Sweden’s move comes as it aims to boost its defense capabilities amid the conflict in Ukraine.
The Swedish government plans to reintroduce civil conscription service in the country, Prime Minister Ulf Kristersson announced during a press conference on Monday, adding that the Civil Contingencies Agency (MSB) will be ordered to prepare the measure later this week.
According to Civil Defense Minister Carl-Oskar Bohlin, the first step will be to send people with the appropriate skills to municipal rescue services to perform civil service there. He noted that as many as 3,000 recruits could become part of this first wave, but stressed during a MSB meeting last week that the details have yet to be ironed out.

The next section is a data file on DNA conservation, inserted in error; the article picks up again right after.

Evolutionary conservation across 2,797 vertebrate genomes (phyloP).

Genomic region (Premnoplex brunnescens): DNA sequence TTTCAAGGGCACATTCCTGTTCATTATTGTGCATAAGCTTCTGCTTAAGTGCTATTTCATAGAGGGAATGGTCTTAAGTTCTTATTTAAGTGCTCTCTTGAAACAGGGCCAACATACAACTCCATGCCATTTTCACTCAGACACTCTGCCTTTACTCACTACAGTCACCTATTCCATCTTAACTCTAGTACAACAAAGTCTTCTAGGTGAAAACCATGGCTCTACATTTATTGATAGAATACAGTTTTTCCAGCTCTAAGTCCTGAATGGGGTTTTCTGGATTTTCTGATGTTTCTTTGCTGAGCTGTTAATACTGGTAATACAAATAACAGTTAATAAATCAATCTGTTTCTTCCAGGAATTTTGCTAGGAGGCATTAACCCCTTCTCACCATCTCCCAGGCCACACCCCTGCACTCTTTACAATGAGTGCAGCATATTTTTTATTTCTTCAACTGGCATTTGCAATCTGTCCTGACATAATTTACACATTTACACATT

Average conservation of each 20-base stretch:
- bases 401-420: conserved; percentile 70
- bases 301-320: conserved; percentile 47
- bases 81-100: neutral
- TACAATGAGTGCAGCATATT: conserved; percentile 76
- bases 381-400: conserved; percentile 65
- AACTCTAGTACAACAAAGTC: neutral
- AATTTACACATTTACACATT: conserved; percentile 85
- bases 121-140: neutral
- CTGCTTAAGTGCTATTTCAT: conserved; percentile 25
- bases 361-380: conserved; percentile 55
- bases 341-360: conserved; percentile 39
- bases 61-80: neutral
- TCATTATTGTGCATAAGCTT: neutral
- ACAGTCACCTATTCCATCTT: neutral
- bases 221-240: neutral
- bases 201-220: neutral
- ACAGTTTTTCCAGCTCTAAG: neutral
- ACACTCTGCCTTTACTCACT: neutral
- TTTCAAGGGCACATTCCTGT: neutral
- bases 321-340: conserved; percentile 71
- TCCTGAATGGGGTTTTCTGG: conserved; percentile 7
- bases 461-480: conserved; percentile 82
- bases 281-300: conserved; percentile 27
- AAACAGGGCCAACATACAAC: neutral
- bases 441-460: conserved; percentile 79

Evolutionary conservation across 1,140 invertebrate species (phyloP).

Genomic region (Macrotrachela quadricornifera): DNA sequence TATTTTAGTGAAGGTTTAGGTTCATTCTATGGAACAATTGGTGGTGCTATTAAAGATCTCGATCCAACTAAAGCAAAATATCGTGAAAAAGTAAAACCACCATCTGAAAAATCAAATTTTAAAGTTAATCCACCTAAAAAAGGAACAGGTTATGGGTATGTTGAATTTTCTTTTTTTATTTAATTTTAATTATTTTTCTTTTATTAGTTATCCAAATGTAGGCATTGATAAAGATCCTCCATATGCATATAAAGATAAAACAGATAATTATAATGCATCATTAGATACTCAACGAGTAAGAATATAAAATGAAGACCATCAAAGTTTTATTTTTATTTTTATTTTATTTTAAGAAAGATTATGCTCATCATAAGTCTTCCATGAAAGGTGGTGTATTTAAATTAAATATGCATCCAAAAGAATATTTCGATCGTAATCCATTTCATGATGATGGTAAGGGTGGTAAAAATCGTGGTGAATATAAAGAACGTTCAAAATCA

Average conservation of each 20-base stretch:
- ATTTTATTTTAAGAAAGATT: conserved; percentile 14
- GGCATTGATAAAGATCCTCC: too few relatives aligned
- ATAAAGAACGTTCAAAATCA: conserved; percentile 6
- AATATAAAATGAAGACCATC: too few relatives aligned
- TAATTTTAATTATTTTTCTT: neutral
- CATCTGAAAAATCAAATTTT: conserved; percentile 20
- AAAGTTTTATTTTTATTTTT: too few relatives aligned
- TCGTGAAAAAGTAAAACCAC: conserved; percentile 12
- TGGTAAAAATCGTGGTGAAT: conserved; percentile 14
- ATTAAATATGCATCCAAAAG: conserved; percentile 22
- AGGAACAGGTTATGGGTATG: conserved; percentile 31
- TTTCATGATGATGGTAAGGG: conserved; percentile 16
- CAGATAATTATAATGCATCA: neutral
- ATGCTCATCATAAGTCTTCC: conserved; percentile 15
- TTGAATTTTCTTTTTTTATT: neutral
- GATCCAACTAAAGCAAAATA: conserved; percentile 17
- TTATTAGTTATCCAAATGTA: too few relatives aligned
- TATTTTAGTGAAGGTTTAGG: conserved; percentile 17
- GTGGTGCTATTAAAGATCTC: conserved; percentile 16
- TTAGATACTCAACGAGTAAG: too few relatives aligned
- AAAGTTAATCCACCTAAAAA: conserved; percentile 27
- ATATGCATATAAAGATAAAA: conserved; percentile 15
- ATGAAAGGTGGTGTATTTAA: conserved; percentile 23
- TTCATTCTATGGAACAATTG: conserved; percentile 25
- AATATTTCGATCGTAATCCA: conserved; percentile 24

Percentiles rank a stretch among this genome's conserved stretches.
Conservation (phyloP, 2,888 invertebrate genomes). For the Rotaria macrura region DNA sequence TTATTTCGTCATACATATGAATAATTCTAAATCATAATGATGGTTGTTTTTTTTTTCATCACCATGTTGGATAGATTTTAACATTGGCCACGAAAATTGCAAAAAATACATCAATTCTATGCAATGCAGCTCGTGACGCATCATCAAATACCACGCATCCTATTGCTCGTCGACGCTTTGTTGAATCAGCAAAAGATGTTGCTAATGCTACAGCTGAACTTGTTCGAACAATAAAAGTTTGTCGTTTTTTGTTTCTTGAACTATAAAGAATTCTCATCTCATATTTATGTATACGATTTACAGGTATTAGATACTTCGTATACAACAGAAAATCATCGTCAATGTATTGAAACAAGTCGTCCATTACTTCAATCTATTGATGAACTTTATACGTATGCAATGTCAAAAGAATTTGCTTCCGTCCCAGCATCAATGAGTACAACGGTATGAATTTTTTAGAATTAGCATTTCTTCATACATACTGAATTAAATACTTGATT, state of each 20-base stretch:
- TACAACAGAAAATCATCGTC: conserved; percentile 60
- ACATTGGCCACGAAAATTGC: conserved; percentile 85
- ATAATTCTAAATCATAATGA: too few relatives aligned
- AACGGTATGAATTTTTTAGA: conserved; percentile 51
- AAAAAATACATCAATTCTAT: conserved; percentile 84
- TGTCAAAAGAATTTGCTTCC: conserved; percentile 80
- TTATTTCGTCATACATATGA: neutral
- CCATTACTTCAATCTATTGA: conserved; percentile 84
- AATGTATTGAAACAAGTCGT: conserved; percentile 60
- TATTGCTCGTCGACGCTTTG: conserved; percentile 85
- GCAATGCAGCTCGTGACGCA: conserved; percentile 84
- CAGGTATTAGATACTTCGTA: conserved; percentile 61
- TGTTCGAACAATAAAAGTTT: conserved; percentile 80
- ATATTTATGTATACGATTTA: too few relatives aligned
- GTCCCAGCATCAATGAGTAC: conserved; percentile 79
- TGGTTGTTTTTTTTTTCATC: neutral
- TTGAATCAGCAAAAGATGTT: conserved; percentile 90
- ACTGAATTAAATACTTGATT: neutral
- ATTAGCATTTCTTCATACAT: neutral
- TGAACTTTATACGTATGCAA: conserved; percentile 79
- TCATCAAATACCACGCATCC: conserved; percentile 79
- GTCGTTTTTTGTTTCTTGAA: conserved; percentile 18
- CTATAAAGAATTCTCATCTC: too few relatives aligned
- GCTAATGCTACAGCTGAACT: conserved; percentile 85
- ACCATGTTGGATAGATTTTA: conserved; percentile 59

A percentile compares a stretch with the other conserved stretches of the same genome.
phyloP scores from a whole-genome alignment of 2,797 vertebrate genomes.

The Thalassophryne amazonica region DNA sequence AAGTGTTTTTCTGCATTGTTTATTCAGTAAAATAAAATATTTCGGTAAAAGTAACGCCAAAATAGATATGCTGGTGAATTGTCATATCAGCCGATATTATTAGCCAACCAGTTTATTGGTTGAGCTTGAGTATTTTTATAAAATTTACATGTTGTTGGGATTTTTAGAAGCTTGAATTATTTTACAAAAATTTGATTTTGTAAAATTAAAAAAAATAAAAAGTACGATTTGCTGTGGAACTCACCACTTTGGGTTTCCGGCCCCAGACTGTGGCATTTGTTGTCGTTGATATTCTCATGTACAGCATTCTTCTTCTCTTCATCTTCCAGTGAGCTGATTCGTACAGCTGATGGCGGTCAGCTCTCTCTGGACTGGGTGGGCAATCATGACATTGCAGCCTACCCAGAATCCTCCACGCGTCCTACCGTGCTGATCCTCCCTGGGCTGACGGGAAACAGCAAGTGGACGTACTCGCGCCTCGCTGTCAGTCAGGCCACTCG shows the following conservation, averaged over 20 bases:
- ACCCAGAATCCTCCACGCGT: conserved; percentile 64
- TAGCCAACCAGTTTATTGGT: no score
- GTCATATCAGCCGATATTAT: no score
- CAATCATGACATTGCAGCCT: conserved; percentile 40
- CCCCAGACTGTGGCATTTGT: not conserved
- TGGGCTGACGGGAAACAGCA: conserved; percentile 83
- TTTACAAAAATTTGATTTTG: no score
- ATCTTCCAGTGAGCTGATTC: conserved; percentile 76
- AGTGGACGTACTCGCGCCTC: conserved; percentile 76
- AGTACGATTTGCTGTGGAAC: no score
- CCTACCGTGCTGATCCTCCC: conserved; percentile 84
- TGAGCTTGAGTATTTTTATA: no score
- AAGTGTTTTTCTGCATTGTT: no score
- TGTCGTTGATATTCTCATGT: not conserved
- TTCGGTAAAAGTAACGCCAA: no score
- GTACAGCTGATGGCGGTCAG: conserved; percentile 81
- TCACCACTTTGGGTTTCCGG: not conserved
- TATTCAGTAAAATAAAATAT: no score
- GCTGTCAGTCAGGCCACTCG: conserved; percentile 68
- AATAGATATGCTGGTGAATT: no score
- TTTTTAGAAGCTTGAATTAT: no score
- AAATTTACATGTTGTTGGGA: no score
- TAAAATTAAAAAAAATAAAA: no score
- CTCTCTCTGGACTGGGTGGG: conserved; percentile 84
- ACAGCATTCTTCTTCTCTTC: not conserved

“We do not know exactly how many may be covered by the duty. We see that the municipal rescue service today is not designed for the demands of a high alert and ultimately an armed attack,” Bohlin explained.
“The experience from Ukraine is clear – when it comes to protecting the civilian population, emergency services are put under very heavy pressure,” he added.
Compulsory civil service was originally abandoned in Sweden in 2008. The MSB will have until March 1 to prepare the activation of civil duty, the minister said.
He added that the Swedish government hopes to recreate it on a much larger scale than before and stated that those called up for service will undergo additional training on conducting rescue operations in military conditions.
Civil service is the civilian equivalent of conscription, where citizens are called up to carry out missions that are crucial to a country’s defense capabilities. This includes filling positions in healthcare, child care, fire protection and other essential services.
Sweden revived its military conscription in 2017, citing Russian military activity as one of the reasons. The policy requires people to serve between nine and 12 months.